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Anesthesia & Analgesia:
doi: 10.1213/ANE.0000000000000279
Pain and Analgesic Mechanisms: Research Report

Inflammatory Pain May Induce Cognitive Impairment Through an Interlukin-6-Dependent and Postsynaptic Density-95-Associated Mechanism

Yang, Longqiu MD, PhD; Xin, Xin MD; Zhang, Jie MD; Zhang, Lei MD, PhD; Dong, Yuanlin MD; Zhang, Yiying MD; Mao, Jianren MD, PhD; Xie, Zhongcong MD, PhD

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Author Information

From the Department of Anaesthesia, Critical Care and Pain Medicine, Geriatric Anaesthesia Research Unit, Massachusetts General Hospital of Harvard Medical School, Charlestown, Massachusetts.

Longqiu Yang, MD, PhD, is currently affiliated with Department of Anesthesiology, The First People’s Hospital Changzhou and The Third Affiliated Hospital of Soochow University, Changzhou, China.

Xin Xin, MD, is currently affiliated with Department of Anaesthesia, Peking Union Medical College Hospital, Chinese Academy of Medical Sciences & Peking Union Medical College, Beijing, P. R. China.

Jie Zhang, MD, is currently affiliated with Department of Anaesthesiology, Tongji Hospital, Tongji Medical College, Huazhong University of Science and Technology, Wuhan, P. R. China.

Lei Zhang, MD, PhD, is currently affiliated with Department of Anesthesiology, East Hospital, Tongji University School of Medicine, Shanghai, P. R. China. Research Center for Translational Medicine, East Hospital, Tongji University School of Medicine, Shanghai, P. R. China.

Accepted for publication January 29, 2014.

Published ahead of print May 30, 2014.

Funding: This research was supported by R21AG038994, R01 GM088801, and R01 AG041274 from National Institutes of Health, Bethesda, Maryland, Investigator-initiated Research grant from Alzheimer’s Association, Chicago, Illinois, and Cure Alzheimer’s Fund, Wellesley, Massachusetts to Zhongcong Xie.

The authors declare no conflicts of interest.

Drs. LongqiuYang and Xin Xin contributed equally to this manuscript.

Reprints will not be available from the authors.

Address correspondence to Zhongcong Xie, MD, PhD, Department of Anaesthesia, Critical Care and Pain Medicine, Geriatric Anaesthesia Research Unit, Massachusetts General Hospital and Harvard Medical School, 149 13th St., Room 4310, Charlestown, MA 02129-2060. Address e-mail to zxie@mgh.harvard.edu.

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Abstract

BACKGROUND: Pain might be associated with cognitive impairment in humans. However, the characterization of such effects in a preclinical model and the investigation of the underlying mechanisms remain largely to be determined. We therefore sought to establish a system to determine the effect of pain on cognitive function in mice.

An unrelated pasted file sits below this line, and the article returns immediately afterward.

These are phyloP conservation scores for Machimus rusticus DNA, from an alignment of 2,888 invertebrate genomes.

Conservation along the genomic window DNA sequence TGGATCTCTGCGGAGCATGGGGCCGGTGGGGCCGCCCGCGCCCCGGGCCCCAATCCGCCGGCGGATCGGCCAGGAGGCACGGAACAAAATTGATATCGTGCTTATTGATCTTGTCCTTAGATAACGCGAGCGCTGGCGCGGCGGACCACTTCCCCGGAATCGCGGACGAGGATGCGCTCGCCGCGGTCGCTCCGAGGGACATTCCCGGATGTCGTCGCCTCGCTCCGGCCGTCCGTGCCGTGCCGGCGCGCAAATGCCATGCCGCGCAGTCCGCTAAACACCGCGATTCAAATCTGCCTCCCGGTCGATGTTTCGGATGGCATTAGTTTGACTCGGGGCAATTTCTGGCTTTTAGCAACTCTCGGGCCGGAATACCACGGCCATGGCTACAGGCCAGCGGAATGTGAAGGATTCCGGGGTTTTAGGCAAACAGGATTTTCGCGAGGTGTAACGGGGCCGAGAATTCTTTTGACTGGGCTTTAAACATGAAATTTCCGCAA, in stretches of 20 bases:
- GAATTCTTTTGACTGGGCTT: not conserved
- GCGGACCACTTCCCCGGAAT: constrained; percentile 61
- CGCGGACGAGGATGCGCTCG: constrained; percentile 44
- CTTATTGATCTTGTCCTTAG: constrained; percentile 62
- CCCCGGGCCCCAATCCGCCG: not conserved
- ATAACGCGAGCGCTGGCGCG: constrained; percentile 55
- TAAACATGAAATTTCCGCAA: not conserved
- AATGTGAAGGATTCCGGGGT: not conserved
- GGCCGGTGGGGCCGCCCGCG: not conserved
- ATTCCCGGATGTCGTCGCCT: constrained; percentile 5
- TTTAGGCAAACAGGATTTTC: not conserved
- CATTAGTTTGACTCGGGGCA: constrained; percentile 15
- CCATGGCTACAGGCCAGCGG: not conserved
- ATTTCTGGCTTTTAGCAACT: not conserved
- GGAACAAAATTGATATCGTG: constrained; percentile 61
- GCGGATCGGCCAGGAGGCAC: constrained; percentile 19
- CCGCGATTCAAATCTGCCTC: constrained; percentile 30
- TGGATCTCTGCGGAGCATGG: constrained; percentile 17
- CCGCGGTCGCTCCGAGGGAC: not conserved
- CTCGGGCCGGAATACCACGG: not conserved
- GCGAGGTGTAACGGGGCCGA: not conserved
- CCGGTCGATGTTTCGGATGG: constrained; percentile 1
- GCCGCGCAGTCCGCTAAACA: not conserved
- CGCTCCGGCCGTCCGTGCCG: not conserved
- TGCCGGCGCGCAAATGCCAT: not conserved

METHODS: Complete Freund’s adjuvant (CFA) was injected in the hindpaw of 5- to 8-month-old wild-type and interleukin-6 knockout mice. Learning and memory function, and the levels of interleukin-6 and postsynaptic density (PSD)-95 in the cortex and hippocampus of mice were assessed.

RESULTS: We found that the CFA injection-induced pain in the mice at 3 and 7 days after injection and decreased the freezing time (30.1 [16.5] vs 56.8 [28.1] seconds, P =0.023) in the tone test, which assesses the hippocampus-independent learning and memory function, but not in a context test of Fear Conditioning System (15.8 [6.7] vs 18.6 [8.8] seconds, P =0.622), which assesses the hippocampus-dependent learning and memory function, at 3 days after injection. Consistently, the CFA injection increased interleukin-6 (248% [11.6] vs 100% [7.9], P < 0.0001) and decreased the PSD-95 (40% [10.0] vs 100% [20.3], P < 0.0001) level in the cortex, but not hippocampus (95% [8.6] vs 100% [9.3], P =0.634), in the mice. The CFA injection induced neither reduction in the cortex PSD-95 levels nor cognitive impairment in the interleukin-6 knockout mice.

CONCLUSIONS: These results suggest that pain induced by CFA injection might increase interleukin-6 levels and decrease PSD-95 levels in the cortex, but not hippocampus of mice, leading to hippocampus-independent cognitive impairment in mice. These findings call for further investigation to determine the role of pain in cognitive function.

There are about 116 million Americans living with pain according to the Institute of Medicine.1 Clinical studies have reported that pain could be associated with neurological disorders, including cognitive impairment.2–7 A recent study has suggested that there is an association between pain and neurocognitive dysfunction.8 Specifically, patients with generalized pain and neuropathic pain, but not localized pain, fail certain cognitive tests more easily.8 Therefore, it is important to establish a preclinical model to investigate the effects of pain on cognitive function and the underlying mechanisms.

It has been reported that neuroinflammation, including elevation of the levels of proinflammatory cytokine, may lead to cognitive dysfunction (reviewed in).9 Specifically, proinflammatory cytokine interlukin-6 (IL-6) has been shown to be associated with cognitive dysfunction and mild cognitive impairment in medical and surgical patients.10 IL-6 has also been shown to be involved in learning and memory function in rodents.11–16 Postsynaptic density 95 (PSD-95) is a postsynaptic marker.17,18 The decreases in PSD-95 levels are associated with a reduction in synapse number or synaptic loss and impairment of learning and memory.16,19–22 The effects of pain on the levels of IL-6 and PSD-95 in brain tissues of mice, however, have not been assessed.